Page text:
Thursday, August 28, 2014

Book-A-Day 2014 #240: Young Lovecraft, Vol. 2 by Oliver & Torres

It's inevitable that any high-concept idea moves away from that concept if it becomes an ongoing work: what works for a one-off or to launch a concept is only one possibility, and the nature of ongoing storytelling is to investigate as many of the possibilities as is feasible.

So it's not a surprise that Young Lovecraft, a webcomic by the Spaniards Jose Oliver (script) and Bartolo Torres (art), has moved pretty far from its original concept in this second collection, the cleanly named Young Lovecraft, Vol. 2. Young Howard Lovecraft is still supposedly at the center of the story, but he's less obviously HPL here, and the goth/metal take on things is mixed higher than it was the first time around.

That's not a bad thing, since it continues the process by which Young Lovecraft becomes its own thing: the stories about this neurotic boy named Howard in what sometimes does seem like 1900ish, and about his "dog," the ghoul Glenn, and his gothy friend Siouxsie -- and, in a new style in this volume, a series of adaptations of classic ghost and horror stories (Stevenson, Hodgson, James) using that cast as part of a repertory company.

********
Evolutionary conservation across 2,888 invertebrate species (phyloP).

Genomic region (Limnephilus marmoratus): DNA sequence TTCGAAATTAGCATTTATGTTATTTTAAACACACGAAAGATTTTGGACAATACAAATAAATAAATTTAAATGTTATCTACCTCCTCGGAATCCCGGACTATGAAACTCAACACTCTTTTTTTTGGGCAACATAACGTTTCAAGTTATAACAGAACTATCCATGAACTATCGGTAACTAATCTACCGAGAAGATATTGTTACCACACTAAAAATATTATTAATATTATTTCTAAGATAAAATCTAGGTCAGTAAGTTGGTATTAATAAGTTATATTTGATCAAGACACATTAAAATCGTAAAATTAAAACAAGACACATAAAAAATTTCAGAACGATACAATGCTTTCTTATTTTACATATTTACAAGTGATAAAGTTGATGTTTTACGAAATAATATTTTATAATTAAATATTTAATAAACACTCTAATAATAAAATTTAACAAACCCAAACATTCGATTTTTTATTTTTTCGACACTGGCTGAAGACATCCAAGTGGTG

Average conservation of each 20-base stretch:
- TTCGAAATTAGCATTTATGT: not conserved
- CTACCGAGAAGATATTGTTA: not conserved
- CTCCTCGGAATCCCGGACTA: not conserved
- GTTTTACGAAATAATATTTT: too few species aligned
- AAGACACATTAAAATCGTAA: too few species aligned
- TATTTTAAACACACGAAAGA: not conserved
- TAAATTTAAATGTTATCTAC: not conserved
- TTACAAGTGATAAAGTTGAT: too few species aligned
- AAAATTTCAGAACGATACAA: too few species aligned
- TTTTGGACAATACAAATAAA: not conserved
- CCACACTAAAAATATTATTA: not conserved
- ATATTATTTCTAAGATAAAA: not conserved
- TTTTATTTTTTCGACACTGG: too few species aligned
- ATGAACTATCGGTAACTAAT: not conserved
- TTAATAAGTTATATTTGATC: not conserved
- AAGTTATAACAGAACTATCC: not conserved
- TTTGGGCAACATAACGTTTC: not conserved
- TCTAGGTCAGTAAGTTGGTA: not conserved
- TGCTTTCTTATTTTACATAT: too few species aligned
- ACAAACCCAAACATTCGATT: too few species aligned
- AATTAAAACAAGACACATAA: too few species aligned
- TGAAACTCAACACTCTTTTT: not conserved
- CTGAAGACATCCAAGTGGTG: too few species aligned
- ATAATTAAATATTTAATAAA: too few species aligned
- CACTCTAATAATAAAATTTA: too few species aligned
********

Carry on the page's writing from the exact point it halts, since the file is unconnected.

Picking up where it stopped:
This time out, we also get a solo adventure of those dead French poets, Baudelaire and Rimbaud. And a quick appearance by Ambrose Bierce, happier and more positive than he ever was in life. We also get a somewhat misfired sequence with HPL as an exchange student in Norway, replaced at home by the very metal Ishan. (This is the height of the anachronisms in this volume, but more of a problem is that Oliver doesn't have much for Howard to do in Norway, and Ishan is similarly reduced to an anti-clerical, anarchist caricature.) Much better are sequences about a visit from a few Hounds of Tindalos -- friends of Glenn's naturally -- and a picnic, which we first see, very amusingly, from Howard's horrified, usually-sedentary point of view.

This book still only collects work from 2009, though the English edition was published in 2012. I'm not clear whether Young Lovecraft still continues -- though there is a third volume available in English. It's strongly individual work, with a quirky take on a horror legend and very expressive and individual cartooning. It will always be an odd idea, but webcomics are made for odd ideas, and this is a great version of a great odd idea.

(I reviewed the first collection as Day 118.)

Book-A-Day 2014 Introduction and Index

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